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I left Bradford University in 1975. I am 66 this month. The Alumni Association has just sent me a missive containing this.

To be fair, it's good of them to care about some of our younger alumni. :kolobok_yes:

With difficult economic times ahead, for some people it could be the right time to return to university to receive a higher qualification or completely change career, by for example, training to be a healthcare professional

Edited by Wolford6
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46 minutes ago, JohnM said:

Good to see someone knows the power  of GIS, a technique I mentioned some weeks ago.

Spoke to Bro in law near Ayr last week. They've had 6 Covid deaths last week. . When they are called anywhere, mainly Scottish  care homes at present,  they have to wear full body/face suits, Bodies double bagged and straight into coffin.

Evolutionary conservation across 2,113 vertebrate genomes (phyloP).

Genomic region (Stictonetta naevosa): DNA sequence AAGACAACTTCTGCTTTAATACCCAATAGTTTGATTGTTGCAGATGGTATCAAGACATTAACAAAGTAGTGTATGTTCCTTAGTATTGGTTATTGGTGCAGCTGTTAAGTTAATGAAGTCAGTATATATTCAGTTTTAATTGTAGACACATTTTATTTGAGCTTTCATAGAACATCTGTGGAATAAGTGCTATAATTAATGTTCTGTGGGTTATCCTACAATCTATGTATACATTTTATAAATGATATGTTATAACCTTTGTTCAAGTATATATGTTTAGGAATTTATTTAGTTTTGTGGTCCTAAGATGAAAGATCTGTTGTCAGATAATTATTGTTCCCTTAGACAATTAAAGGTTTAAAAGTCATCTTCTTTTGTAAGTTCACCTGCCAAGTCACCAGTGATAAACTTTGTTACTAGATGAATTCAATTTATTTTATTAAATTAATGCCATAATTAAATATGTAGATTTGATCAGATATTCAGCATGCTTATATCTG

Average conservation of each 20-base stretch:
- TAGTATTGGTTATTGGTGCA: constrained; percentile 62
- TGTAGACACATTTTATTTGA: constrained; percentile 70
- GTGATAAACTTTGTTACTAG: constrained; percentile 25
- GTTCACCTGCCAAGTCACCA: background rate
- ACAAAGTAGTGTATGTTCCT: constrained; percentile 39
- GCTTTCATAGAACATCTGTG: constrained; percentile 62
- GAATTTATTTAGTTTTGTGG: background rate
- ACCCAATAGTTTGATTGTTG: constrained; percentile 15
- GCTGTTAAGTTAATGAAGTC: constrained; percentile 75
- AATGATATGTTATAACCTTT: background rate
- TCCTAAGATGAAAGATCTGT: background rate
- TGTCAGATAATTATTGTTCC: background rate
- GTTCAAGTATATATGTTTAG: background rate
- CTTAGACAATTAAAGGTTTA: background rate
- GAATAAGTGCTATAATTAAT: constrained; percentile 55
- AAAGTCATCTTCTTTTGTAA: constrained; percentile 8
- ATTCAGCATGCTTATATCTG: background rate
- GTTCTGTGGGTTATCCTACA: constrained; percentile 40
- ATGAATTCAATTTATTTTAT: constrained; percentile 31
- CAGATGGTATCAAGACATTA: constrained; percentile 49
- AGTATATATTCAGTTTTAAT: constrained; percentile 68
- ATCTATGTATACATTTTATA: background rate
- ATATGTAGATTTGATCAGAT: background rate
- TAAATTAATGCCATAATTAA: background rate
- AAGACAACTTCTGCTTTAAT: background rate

One issue: rhe says relatives complaining that docs add Covid 1 to list of causes on death cert.when that has not been confirmed.

No limos in cortege. Limited number of attendees have to go by their own cars, following hearse. Last week, cortege got separated from hearse for some reason but joined another one heading for a different crem! 

I'm going to the funeral of my godmother this week.  She was in a nursing home, developed a cough, was isolated in her room for the remaining weeks of her life wondering what she had done wrong as she had full blown dementia and didn't understand.  She didn't develop any other known symptoms of Covid but 'probable Covid' has gone down on her death certificate and the funeral arrangements are exactly as you describe.  I'm representing my Mum who was her lifelong friend, giving a eulogy on her behalf to the handful of other people allowed to attend.  I am walking there as I don't have a car but the funeral directors have been lovely.  They are going the long way around so that they pass my Mum's house where they will stop a little while outside her living room window to give her a moment to say her goodbyes safely.  I found that incredibly touching.